The state Department of Education on Thursday announced more than a dozen changes being made to its controversial teacher evaluation system amid growing angst from teachers and principals about the workload required to prepare for and perform the reviews.
“The changes reflect the DOE’s commitment to reduce burden on teachers and administrators, and are designed to simplify the (Educator Effectiveness System), streamline its components and differentiate the approach for teachers based on need,” the department said in a statement Thursday.
It added that the existing system “is too complicated in some areas and too one-size-fits-all in others.”
Overhauling teacher evaluations was a key pledge in the state’s application for its $75 million federal Race to the Top grant. Starting next school year a teacher’s rating will be tied to personnel consequences such as tenure, raises and termination.
Under the EES — which was rolled out statewide last fall — half of a teacher’s annual rating is based on student learning and growth, measured in part by standardized test scores. The other half is based on teaching practices and is rated in part through classroom observations and student surveys.
Only teachers rated as effective or highly effective will be eligible for pay increases in the year after the evaluation, while an unsatisfactory rating will be cause for termination.
Recent surveys have revealed widespread concerns over implementation of the EES, with principals saying the teacher evaluation system has negatively affected their schools and morale; teachers complaining they don’t understand how their performance rating is calculated; and both groups lamenting the time it requires to prepare for and perform the evaluations.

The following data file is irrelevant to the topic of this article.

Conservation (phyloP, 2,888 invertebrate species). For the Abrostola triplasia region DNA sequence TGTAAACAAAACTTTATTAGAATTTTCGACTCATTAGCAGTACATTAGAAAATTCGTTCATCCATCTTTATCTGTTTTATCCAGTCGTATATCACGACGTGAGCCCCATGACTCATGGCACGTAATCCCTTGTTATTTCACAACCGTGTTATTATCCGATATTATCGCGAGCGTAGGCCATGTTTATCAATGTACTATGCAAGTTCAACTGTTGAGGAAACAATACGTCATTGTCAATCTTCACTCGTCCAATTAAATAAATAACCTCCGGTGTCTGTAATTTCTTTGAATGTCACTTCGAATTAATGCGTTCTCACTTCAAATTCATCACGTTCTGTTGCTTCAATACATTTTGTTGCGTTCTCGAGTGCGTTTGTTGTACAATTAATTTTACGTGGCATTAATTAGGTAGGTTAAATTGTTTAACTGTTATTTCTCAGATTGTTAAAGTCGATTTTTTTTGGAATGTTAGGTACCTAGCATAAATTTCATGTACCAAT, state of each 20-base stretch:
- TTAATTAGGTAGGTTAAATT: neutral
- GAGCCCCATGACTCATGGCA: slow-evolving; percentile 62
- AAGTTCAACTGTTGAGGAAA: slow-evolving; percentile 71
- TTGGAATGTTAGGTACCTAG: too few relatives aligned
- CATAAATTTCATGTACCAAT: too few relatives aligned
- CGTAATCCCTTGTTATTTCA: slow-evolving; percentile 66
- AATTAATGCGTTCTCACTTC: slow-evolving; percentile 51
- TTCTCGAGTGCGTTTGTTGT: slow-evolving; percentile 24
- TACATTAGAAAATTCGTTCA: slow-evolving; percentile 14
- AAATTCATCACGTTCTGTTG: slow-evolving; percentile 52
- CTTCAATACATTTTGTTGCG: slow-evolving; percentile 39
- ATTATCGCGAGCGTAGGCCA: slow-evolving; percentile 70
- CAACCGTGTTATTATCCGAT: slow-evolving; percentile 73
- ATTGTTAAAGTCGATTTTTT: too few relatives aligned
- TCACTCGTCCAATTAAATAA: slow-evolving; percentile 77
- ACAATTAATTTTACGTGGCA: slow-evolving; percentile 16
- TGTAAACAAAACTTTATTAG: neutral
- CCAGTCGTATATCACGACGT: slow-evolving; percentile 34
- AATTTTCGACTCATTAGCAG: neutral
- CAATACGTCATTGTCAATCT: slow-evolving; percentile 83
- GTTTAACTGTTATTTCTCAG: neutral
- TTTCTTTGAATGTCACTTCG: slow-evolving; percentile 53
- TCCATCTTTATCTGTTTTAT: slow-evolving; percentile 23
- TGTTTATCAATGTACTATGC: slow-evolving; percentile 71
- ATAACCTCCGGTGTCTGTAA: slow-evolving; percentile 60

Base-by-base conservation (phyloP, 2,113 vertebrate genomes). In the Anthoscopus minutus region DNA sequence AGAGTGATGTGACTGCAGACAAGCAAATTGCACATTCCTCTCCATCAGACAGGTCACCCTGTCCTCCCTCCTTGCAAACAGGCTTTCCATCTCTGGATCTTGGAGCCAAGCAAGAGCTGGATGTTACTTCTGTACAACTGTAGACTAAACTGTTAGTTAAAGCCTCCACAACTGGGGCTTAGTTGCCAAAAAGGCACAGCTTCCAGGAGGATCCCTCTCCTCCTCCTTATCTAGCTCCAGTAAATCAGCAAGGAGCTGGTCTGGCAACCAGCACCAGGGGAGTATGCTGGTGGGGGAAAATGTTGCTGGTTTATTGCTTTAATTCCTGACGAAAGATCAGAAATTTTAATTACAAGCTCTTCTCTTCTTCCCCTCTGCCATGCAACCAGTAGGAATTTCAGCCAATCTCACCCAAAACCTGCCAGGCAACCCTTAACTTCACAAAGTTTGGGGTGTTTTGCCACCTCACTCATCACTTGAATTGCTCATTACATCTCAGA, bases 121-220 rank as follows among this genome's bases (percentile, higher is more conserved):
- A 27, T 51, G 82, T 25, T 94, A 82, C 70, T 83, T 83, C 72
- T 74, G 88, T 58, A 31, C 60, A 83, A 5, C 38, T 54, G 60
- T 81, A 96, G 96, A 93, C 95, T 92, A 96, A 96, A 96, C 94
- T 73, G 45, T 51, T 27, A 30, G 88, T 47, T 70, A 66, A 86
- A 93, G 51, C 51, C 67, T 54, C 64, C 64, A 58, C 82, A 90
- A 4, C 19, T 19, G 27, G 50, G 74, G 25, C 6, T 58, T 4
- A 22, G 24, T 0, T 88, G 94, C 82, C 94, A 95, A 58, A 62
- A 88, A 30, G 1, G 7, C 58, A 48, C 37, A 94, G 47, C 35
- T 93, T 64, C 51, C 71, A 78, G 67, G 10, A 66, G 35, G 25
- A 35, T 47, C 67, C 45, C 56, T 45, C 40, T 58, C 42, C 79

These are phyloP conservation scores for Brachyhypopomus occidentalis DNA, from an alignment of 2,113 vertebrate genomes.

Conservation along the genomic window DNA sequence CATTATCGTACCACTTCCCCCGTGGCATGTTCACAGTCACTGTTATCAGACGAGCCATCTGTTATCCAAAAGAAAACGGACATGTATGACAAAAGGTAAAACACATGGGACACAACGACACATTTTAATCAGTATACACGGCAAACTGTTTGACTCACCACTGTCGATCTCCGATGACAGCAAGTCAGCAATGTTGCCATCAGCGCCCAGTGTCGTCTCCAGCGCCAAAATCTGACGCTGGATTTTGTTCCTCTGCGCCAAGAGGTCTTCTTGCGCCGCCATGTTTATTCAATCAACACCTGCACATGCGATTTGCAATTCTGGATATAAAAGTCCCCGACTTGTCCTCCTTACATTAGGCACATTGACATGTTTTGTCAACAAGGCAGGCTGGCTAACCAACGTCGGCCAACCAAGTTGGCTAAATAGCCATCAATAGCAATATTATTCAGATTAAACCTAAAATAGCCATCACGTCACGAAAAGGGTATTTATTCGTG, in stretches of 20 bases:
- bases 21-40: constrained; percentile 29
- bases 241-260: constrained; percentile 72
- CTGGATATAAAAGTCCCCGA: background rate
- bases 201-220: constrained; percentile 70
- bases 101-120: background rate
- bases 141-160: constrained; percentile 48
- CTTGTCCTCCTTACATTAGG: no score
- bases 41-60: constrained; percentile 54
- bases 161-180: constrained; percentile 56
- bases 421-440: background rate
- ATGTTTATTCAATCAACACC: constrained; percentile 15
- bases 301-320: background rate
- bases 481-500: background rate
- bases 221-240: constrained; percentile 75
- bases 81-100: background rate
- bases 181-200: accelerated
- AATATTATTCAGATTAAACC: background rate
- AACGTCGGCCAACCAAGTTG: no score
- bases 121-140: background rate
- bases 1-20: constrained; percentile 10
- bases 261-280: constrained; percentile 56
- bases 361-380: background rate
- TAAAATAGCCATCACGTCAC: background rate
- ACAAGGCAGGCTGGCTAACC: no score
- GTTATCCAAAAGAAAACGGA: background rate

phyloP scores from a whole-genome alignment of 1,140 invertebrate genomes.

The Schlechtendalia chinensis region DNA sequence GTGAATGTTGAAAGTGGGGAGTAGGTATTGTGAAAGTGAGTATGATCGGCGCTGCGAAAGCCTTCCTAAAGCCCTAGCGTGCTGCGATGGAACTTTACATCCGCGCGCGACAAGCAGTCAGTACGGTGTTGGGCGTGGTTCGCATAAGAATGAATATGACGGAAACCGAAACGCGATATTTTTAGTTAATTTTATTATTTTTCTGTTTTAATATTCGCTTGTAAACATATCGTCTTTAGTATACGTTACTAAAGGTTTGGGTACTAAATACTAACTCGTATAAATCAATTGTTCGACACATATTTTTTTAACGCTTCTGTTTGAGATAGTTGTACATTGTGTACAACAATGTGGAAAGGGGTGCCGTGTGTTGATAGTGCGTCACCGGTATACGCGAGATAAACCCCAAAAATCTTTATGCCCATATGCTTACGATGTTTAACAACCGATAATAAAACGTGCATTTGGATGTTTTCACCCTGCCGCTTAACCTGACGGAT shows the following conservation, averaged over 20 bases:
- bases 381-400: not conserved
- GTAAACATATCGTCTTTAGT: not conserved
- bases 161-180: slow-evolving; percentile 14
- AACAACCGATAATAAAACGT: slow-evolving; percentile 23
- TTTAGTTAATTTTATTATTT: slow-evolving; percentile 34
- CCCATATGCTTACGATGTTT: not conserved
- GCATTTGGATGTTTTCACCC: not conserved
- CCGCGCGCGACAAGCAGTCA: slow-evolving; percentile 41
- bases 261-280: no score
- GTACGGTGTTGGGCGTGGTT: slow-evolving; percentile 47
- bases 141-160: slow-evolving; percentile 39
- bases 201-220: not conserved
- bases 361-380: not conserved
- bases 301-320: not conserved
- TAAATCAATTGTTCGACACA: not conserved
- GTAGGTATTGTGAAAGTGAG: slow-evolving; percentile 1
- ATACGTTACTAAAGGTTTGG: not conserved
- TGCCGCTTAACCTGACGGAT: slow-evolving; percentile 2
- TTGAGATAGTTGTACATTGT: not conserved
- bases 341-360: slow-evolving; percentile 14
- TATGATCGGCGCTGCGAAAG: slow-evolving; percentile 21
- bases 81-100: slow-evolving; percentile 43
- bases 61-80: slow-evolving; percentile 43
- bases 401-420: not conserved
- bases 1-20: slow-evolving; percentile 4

As part of teachers’ 2013-17 labor contract, the state and teachers union agreed to the annual high-stakes evaluations, but the agreement called for a joint committee of DOE and Hawaii State Teachers Association officials to review the design, validity, reliability and supports for the evaluations and recommend changes to improve its design and implementation.
The joint committee was one of five groups providing feedback on the evaluations, and the DOE says it will be implementing a series of 18 changes for the 2014-15 school year, including:
>> Differentiating the number of required classroom observations based on need from twice annually to zero for highly effective teachers; one or more for effective teachers, and two or more for marginal, unsatisfactory, or beginning teachers. The department said overall this means about 9,000 fewer classroom observations, reducing the observation workload by almost 50 percent.
>> Providing the approximately 1,800 teachers rated highly effective in school year 2013-14 the option to carryover their rating in lieu of repeating the evaluation.
>> Reducing the administration of the student survey from bi-annual to annual, eliminating the survey for grades kindergarten to second, and eliminating the demographic questions from the survey. Overall this means about 11,700 fewer survey administrations, or a 63 percent reduction in administered surveys.